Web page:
With a new location in Tokyo and several more global venues on the way, the brewer-without-a-brewery is more accessible than ever.
Fans of craft beer in Tokyo have just received a major gift: Danish "gypsy brewing" outfit Mikkeller has opened its sixth global Mikkeller Bar in Japan's capital, which the proprietor calls “the coolest city in the world.” Seizing upon a populace that increasingly hopes to explore options besides Asahi Super “Dry,” the Danes have set up shop in the Tomigaya area of Shibuya.
Mikkeller—a portmanteau of the names of its founders Mikkel Borg Bjergsø and Kristian Klarup Keller—entered the beer world in 2006. Zealous home brewers, the Danish pair began to win international critical acclaim on the tasting circuit for its Beer Geek Breakfast, a recipe for oatmeal stout brewed with French-pressed coffee. After the brew was voted RateBeer.com’s No. 1 in the stout category, the duo was signed by U.S. craft beer distribution giant Shelton Brothers. The so-called gypsy brewers—globe-trotting artisans who used friends’ brewing facilities—scaled up production to satisfy growing demand. Then, a year into the venture, Keller parted ways with Mikkel to assume an editorial position at Danish music magazine Soundvenue. Eight years later, over 700 unique beer recipes have been released under the Mikkeller brand, with distribution in more than 40 countries worldwide.
For a brewer that doesn’t own a brewery, this output is almost comically prolific—but Mikkel is not entirely averse to bricks and mortar. As of this writing, he’s been a party to the construction of 12 establishments in just the past few years. With Mikkeller Bar locations in Bangkok (which also includes a tasting room), Copenhagen, San Francisco, Seoul and Stockholm, the eponymous bars are “about showing what we do and not clashing with the [local] culture — it’s not a franchise,” said Mikkel. “We try to incorporate the culture and show respect to it.”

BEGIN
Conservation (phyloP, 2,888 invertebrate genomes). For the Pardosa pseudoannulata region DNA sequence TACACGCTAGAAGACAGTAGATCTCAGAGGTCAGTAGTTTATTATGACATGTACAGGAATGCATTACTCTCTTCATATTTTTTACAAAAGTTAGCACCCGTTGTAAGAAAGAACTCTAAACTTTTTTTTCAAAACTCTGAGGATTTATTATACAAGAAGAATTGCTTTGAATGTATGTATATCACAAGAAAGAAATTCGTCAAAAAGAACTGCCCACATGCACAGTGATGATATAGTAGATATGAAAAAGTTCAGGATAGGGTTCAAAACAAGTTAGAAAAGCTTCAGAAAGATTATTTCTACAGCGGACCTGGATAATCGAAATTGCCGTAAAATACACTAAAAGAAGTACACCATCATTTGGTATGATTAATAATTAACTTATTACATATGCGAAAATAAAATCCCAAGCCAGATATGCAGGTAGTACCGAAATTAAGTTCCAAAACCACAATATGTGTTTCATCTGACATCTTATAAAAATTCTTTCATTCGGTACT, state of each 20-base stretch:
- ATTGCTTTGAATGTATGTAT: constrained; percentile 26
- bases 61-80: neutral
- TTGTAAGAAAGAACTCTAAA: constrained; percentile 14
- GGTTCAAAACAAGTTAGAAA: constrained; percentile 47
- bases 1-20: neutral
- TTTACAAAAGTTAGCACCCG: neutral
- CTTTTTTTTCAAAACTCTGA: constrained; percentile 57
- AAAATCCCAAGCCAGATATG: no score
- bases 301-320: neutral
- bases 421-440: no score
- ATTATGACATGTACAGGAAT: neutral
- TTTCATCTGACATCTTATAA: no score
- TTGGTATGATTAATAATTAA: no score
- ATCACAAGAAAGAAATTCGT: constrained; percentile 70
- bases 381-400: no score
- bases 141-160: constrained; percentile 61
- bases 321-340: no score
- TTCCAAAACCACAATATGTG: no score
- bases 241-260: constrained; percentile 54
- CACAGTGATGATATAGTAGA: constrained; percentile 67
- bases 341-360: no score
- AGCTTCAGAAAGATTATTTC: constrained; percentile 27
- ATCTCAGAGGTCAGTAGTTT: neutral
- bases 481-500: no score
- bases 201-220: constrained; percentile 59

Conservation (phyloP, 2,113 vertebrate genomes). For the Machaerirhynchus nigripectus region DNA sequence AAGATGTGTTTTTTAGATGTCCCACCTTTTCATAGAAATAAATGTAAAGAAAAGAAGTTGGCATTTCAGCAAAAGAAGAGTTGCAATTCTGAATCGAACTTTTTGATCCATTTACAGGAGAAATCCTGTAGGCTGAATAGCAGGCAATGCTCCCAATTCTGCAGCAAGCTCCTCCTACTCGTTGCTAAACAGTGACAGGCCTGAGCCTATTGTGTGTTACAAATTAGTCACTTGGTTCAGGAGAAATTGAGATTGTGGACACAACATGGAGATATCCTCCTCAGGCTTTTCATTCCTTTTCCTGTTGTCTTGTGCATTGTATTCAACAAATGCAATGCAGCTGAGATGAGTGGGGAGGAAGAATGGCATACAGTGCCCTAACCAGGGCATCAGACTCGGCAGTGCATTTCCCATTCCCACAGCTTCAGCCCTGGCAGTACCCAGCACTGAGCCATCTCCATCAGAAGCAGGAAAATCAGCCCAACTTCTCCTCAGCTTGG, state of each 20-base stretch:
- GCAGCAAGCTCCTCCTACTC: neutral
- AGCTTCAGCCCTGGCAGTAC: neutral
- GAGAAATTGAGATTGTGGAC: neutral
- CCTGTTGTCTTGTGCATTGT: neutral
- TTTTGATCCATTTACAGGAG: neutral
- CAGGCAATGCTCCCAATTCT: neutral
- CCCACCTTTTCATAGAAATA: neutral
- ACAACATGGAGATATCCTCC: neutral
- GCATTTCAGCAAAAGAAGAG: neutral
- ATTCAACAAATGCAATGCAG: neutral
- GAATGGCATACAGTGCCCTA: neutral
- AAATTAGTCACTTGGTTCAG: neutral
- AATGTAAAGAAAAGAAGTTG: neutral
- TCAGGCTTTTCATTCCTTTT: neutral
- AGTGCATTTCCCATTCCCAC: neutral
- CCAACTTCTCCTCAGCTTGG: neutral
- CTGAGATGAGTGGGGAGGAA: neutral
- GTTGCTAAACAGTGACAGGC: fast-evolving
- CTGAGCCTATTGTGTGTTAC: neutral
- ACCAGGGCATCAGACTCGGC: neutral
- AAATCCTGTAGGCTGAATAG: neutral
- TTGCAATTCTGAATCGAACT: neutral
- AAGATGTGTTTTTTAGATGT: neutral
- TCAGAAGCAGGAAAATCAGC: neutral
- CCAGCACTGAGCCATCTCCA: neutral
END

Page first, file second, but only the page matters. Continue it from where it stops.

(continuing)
The next few locations are already queued up: Barcelona, Los Angeles, Taipei, and Århus, Denmark. Then there’s the existing Mikkeller & Friends in Copenhagen and Reykjavík (bars opened with Mikkel’s brewing proteges, To Øl; the Copenhagen site also features a shop that sells 200 various bottles of Mikkeller beer). An additional location in Copenhagen, Mikropolis, is a cocktail bar that often infuses Mikkeller and To Øl beers into mixed drinks. Elsewhere in Denmark's capital is Øl & Brød, a restaurant specializing in Smørrebrød, traditional Danish rye bread sandwiches, and Warpigs, a Texas-style barbeque and craft beer joint opened with U.S. brewing titan, Three Floyds.
When entering any Mikkeller Bar, one will quickly notice how uncharacteristically well-designed the venues are for beer-centric spots. Instead of featuring the standard dizzying number of flatscreen TVs blasting sports, you'll find clean, monochromatic tiles, thoughtfully chosen woodgrains, and flowers. The original Copenhagen location’s sleek Scandinavian aesthetic comes courtesy of Danish design firm Femmes Regionales.
“If there is something a bit solemn to a place, people won’t bang their fists on the tables and empty their glasses in one sip but behave in a different manner,” explained one of Femmes Regionales' founders, Caroline Hansen, on Mikkeller’s website. “We like to demand something from our audience. Beauty generates beauty.” In the case of the Tokyo location, the Scandinavian element blends with a Japanese aesthetic that's contemporary and comfortable. Think wood paneling and bamboo tap handles.
A visit to a Mikkeller Bar is never just about looks. The beers (mostly Mikkeller’s own, with rotating selections from friends he’s made over the years) are impeccably curated and often unavailable elsewhere. Mikkeller’s Spontantripleblueberry—a rare tap-only oddity brewed with 1,500 grams of blueberries per liter of lambic-style ale—is currently being poured at Tokyo’s bar. “It’s different from bar to bar; some are smaller than others,” said Mikkel. Quality reigns over quantity, with choices at all locations to impress the most jaded expert while welcoming the curious novice.
Though he has become something of a global beer magnate, Mikkel still gets his hands dirty, brewing as he did nine years ago. He recently introduced a group of exceedingly small-batch experimental beers he calls the Small Brew Series! These are not available outside his locations in Denmark. “It’s a new challenge,” Mikkel said of the series, which he produces at a facility rented in Copenhagen’s Meatpacking District. “A good way of being even more creative and having more fun.”
Hand-waxed and adorned with some of Mikkeller house graphic designer Keith Shore’s most beautiful work, the varieties include such experiments as a version of his 19.2 percent alcohol by volume “黑” stout (often called the strongest beer to come out of Scandinavia), aged in calvados barrels. These playful brews serve as a reminder that, for Mikkel, it’s first and foremost about the beer.